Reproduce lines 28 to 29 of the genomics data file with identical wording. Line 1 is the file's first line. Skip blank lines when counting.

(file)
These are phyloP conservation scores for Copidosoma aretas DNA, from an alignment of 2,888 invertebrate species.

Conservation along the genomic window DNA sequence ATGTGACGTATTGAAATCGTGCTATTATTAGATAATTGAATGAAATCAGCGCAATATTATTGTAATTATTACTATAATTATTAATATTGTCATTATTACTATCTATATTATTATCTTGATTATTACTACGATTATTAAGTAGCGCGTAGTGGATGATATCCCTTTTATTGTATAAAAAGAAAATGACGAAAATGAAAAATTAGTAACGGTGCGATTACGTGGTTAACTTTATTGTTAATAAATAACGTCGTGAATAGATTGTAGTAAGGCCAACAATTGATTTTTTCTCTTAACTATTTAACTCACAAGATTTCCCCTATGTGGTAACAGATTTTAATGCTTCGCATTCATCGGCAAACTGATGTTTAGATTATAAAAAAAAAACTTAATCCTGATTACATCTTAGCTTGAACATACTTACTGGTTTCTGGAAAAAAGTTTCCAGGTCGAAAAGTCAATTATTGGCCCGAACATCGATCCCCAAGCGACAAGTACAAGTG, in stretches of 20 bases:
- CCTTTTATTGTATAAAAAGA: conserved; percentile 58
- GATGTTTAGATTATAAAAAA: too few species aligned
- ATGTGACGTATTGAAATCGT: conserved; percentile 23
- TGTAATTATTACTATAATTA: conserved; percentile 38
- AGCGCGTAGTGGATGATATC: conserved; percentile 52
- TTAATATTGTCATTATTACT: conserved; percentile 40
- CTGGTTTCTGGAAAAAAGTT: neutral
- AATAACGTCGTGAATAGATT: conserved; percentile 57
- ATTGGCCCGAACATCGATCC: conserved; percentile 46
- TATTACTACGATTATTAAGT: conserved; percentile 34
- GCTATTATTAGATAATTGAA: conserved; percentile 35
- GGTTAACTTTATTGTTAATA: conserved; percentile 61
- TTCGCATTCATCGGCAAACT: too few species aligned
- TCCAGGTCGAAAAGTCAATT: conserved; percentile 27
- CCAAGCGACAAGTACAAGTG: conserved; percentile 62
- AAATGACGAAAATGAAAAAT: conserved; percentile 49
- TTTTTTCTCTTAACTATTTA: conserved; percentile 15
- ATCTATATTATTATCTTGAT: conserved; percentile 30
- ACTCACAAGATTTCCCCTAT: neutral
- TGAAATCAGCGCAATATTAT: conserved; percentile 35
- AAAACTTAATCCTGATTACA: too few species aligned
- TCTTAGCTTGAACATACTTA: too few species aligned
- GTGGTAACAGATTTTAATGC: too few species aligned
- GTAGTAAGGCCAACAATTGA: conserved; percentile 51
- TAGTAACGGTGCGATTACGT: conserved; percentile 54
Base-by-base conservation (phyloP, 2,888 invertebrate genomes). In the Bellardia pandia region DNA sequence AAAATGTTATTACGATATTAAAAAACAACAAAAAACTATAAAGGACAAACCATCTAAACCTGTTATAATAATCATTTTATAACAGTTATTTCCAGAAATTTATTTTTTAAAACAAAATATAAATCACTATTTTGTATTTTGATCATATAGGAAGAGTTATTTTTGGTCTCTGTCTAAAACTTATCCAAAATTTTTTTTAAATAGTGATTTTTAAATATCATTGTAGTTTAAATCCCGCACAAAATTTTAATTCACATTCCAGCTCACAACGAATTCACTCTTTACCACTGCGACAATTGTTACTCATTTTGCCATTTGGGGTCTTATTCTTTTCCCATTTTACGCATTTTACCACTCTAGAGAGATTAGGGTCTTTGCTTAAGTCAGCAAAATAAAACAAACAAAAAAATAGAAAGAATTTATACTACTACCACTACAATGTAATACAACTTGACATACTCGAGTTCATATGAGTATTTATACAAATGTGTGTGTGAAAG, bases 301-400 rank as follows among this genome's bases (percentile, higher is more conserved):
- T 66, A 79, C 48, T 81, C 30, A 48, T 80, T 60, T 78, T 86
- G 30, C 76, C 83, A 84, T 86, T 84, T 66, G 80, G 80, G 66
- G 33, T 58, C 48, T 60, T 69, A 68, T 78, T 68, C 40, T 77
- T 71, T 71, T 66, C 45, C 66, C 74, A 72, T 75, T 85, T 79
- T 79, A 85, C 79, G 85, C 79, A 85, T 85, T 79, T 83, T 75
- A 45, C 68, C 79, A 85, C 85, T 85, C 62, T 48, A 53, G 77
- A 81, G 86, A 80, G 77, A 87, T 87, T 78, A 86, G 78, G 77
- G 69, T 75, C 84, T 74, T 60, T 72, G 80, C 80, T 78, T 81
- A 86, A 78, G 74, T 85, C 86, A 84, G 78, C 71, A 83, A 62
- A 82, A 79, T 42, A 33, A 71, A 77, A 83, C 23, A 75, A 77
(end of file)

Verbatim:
Base-by-base conservation (phyloP, 2,888 invertebrate genomes). In the Bellardia pandia region DNA sequence AAAATGTTATTACGATATTAAAAAACAACAAAAAACTATAAAGGACAAACCATCTAAACCTGTTATAATAATCATTTTATAACAGTTATTTCCAGAAATTTATTTTTTAAAACAAAATATAAATCACTATTTTGTATTTTGATCATATAGGAAGAGTTATTTTTGGTCTCTGTCTAAAACTTATCCAAAATTTTTTTTAAATAGTGATTTTTAAATATCATTGTAGTTTAAATCCCGCACAAAATTTTAATTCACATTCCAGCTCACAACGAATTCACTCTTTACCACTGCGACAATTGTTACTCATTTTGCCATTTGGGGTCTTATTCTTTTCCCATTTTACGCATTTTACCACTCTAGAGAGATTAGGGTCTTTGCTTAAGTCAGCAAAATAAAACAAACAAAAAAATAGAAAGAATTTATACTACTACCACTACAATGTAATACAACTTGACATACTCGAGTTCATATGAGTATTTATACAAATGTGTGTGTGAAAG, bases 301-400 rank as follows among this genome's bases (percentile, higher is more conserved):
- T 66, A 79, C 48, T 81, C 30, A 48, T 80, T 60, T 78, T 86